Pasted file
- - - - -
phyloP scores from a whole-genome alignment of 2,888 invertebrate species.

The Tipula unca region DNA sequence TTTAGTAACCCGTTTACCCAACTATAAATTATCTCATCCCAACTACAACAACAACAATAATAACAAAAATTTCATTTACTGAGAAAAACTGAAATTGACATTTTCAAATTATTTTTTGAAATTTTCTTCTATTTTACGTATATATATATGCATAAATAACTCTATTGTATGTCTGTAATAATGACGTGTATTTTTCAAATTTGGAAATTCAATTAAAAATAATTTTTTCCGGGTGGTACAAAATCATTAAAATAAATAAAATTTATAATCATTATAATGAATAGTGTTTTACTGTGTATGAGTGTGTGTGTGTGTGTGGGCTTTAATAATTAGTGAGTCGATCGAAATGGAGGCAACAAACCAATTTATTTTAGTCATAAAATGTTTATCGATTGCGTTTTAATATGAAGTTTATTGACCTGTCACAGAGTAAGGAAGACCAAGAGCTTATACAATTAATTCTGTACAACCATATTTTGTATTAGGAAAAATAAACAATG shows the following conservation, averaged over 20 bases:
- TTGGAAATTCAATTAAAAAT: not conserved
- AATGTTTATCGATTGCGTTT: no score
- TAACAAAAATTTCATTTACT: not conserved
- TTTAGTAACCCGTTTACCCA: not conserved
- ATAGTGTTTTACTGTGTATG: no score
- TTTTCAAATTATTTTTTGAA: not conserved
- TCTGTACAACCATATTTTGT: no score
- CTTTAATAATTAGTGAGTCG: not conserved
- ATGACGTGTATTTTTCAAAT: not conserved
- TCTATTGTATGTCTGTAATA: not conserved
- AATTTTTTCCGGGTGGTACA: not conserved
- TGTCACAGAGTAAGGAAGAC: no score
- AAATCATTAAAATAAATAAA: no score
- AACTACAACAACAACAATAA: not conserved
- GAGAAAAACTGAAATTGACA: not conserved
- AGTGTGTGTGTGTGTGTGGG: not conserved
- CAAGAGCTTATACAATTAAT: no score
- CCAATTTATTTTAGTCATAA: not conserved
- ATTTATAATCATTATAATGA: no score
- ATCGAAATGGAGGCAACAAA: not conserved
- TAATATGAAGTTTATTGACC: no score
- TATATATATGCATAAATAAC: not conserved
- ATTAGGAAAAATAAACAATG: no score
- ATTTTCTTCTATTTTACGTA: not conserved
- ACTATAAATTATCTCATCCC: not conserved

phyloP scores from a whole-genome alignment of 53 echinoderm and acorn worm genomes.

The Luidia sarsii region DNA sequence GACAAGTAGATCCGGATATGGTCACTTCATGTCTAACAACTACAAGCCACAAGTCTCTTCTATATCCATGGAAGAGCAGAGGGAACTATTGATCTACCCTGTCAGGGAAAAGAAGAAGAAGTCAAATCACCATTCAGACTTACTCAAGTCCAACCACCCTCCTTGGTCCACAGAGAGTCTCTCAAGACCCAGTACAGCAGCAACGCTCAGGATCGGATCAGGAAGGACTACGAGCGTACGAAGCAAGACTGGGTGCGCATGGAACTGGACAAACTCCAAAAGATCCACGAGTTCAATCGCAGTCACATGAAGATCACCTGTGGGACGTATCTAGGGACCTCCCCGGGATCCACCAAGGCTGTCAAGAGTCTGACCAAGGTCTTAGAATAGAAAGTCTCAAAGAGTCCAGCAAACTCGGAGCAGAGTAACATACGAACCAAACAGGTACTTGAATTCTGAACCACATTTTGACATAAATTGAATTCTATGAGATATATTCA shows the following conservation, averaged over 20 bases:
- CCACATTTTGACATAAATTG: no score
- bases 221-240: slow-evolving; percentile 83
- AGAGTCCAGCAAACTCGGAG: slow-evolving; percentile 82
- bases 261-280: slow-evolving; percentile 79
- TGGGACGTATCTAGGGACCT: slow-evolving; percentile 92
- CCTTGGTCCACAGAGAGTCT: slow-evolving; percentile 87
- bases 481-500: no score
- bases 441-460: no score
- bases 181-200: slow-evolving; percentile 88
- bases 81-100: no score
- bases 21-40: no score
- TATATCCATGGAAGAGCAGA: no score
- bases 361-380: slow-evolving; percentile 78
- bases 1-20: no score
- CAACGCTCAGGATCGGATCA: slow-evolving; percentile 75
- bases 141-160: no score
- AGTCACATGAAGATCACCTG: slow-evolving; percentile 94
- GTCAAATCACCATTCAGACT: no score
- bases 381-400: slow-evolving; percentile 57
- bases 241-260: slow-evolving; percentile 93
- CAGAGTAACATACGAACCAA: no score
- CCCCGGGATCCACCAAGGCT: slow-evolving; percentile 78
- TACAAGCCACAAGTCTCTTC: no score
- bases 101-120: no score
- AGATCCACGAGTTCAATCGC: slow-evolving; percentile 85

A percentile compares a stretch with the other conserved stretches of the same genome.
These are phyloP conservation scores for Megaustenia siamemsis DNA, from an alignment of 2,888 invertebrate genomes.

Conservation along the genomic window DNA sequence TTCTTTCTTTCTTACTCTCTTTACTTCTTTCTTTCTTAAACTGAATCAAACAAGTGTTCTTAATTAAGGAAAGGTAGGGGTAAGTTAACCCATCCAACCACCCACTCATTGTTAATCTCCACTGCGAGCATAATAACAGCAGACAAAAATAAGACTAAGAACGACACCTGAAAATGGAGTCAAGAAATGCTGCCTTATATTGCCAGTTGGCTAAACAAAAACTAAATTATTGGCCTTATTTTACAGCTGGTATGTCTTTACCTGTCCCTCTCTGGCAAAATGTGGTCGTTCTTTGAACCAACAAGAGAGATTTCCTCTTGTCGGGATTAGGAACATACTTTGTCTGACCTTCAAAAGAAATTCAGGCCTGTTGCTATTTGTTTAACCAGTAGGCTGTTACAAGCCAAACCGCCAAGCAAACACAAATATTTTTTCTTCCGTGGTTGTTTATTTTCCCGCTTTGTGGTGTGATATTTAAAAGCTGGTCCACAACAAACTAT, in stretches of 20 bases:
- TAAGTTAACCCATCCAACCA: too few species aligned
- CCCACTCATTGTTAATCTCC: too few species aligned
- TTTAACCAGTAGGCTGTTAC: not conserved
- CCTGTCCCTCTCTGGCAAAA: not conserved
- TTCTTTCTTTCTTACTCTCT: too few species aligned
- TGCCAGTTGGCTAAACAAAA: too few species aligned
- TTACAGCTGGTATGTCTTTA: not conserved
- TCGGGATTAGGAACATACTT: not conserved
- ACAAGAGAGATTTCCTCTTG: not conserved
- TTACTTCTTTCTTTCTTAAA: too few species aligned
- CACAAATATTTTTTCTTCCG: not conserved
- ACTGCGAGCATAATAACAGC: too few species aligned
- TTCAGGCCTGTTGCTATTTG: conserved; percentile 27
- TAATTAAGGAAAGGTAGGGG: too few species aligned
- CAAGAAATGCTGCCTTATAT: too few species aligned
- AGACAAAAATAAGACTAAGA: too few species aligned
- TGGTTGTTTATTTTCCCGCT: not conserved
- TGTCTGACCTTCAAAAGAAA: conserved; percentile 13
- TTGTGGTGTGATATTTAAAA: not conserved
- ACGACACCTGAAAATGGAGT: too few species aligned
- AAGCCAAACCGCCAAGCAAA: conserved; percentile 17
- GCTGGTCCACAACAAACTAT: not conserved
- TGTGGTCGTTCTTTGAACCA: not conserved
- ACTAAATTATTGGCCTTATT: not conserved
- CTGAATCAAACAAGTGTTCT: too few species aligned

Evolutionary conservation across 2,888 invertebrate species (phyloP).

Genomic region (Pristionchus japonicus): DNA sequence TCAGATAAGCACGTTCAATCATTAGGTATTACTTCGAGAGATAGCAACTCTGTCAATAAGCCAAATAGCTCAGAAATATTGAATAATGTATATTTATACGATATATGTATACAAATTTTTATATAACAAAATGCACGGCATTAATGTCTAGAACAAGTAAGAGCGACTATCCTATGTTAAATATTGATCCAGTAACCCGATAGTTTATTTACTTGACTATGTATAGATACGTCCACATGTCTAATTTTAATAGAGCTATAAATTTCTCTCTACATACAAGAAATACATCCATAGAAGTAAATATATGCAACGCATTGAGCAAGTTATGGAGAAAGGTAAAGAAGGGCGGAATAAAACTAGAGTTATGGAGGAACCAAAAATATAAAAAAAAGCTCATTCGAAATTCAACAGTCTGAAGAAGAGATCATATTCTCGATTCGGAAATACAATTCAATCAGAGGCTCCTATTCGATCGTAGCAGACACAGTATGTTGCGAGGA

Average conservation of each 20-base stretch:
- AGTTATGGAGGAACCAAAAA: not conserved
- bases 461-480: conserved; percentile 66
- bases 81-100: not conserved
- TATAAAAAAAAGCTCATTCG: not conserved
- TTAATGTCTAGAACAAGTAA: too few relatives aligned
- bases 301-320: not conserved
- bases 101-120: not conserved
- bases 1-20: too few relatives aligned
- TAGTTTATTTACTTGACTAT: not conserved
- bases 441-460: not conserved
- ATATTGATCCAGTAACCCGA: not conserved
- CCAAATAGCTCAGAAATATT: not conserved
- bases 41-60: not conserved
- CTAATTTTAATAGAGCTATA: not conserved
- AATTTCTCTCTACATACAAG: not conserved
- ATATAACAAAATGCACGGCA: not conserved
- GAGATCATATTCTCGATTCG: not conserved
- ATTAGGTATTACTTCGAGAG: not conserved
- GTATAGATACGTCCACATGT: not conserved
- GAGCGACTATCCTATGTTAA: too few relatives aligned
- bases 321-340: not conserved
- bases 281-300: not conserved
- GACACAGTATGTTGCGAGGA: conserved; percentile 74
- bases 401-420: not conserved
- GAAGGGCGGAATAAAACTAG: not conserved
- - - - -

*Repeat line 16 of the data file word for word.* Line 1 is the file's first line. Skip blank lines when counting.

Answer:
- AACTACAACAACAACAATAA: not conserved